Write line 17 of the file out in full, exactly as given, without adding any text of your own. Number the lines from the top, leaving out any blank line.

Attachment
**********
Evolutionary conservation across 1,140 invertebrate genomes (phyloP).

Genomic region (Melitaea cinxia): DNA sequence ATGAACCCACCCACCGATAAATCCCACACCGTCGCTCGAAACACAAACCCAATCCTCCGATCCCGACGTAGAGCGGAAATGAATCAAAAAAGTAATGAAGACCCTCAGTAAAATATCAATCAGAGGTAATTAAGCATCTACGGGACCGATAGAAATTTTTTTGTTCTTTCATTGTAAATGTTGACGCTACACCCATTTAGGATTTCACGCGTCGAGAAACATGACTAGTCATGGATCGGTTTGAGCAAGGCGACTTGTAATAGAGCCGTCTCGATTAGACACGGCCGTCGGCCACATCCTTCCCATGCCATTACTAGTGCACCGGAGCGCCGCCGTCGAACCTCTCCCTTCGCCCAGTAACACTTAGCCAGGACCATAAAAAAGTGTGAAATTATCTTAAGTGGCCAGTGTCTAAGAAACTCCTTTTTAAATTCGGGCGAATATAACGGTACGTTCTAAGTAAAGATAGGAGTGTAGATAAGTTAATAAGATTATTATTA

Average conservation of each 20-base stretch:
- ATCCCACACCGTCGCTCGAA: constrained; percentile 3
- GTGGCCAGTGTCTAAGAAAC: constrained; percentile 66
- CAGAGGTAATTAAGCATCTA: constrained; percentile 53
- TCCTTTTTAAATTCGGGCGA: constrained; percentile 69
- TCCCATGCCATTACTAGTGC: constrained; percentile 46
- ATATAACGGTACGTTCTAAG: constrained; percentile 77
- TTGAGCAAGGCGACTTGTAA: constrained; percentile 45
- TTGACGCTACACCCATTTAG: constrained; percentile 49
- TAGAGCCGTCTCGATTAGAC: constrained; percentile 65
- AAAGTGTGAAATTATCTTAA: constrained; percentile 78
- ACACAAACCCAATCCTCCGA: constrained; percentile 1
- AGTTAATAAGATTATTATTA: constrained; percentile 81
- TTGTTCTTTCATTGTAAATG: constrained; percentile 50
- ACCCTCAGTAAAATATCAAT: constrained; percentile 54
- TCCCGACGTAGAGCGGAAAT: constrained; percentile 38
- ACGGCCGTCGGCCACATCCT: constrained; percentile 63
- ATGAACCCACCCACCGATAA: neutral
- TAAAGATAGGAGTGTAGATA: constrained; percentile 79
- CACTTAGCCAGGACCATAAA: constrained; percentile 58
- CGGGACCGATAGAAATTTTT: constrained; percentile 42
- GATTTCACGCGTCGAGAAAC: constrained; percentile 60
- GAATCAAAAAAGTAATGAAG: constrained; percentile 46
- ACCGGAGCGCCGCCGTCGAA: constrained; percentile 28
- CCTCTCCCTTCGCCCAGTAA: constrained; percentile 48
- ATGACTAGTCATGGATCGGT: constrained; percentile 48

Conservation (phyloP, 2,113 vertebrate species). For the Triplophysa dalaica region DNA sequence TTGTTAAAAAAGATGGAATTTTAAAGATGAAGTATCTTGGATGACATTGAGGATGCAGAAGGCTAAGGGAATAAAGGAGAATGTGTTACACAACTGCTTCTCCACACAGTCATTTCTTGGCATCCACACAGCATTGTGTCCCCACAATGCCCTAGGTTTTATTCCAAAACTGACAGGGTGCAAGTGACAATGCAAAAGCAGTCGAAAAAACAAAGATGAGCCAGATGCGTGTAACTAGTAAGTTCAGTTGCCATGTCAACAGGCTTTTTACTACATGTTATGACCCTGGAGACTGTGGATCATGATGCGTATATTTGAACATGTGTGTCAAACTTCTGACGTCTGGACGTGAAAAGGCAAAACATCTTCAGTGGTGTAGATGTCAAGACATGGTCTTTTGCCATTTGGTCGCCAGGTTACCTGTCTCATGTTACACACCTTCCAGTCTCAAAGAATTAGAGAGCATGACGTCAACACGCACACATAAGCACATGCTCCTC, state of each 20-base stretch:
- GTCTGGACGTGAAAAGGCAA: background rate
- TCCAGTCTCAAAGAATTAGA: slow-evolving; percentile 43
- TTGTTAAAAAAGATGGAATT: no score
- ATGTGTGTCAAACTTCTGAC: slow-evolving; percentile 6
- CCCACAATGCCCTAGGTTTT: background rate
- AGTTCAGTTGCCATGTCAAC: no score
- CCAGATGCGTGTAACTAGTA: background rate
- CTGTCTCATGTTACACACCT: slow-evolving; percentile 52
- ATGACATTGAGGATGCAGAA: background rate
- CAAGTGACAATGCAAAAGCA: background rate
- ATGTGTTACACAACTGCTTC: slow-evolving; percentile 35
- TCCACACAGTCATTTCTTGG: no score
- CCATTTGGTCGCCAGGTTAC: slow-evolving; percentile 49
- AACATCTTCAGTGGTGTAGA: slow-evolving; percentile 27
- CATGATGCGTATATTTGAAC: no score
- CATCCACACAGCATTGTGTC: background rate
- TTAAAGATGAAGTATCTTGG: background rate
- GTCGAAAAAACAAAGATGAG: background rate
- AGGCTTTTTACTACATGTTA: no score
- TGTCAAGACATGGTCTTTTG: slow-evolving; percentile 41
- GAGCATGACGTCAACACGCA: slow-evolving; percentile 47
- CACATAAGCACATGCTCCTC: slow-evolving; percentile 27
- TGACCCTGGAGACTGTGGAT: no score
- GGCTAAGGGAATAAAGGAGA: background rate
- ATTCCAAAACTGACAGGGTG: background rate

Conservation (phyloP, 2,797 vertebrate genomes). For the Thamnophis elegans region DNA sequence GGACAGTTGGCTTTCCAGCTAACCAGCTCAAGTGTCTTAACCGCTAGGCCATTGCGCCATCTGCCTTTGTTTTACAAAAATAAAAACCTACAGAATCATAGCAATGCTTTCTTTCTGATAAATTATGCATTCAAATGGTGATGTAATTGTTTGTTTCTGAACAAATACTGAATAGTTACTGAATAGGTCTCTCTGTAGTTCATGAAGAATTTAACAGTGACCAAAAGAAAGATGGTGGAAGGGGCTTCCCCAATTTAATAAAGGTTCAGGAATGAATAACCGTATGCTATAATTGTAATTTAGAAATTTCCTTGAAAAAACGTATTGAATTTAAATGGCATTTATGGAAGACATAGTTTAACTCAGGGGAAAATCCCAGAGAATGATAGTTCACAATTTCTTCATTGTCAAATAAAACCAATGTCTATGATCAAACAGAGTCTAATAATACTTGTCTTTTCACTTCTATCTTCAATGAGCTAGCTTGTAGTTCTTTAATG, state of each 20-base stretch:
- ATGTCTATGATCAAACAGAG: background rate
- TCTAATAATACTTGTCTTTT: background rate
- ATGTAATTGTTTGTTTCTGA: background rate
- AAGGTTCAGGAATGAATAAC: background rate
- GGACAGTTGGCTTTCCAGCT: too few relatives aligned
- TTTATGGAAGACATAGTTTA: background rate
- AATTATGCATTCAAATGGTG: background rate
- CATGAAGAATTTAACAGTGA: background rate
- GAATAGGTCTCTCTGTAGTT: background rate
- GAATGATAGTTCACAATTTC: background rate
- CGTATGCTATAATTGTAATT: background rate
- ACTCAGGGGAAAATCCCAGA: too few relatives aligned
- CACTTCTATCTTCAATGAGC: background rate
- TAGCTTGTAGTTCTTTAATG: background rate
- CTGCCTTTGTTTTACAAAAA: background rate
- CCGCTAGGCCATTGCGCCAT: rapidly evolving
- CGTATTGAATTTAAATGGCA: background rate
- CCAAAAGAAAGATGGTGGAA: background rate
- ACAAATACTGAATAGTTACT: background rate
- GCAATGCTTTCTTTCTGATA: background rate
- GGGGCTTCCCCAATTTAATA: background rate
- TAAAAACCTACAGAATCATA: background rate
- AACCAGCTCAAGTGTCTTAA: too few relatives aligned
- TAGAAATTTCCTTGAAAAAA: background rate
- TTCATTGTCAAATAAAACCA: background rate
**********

- ACCCTCAGTAAAATATCAAT: constrained; percentile 54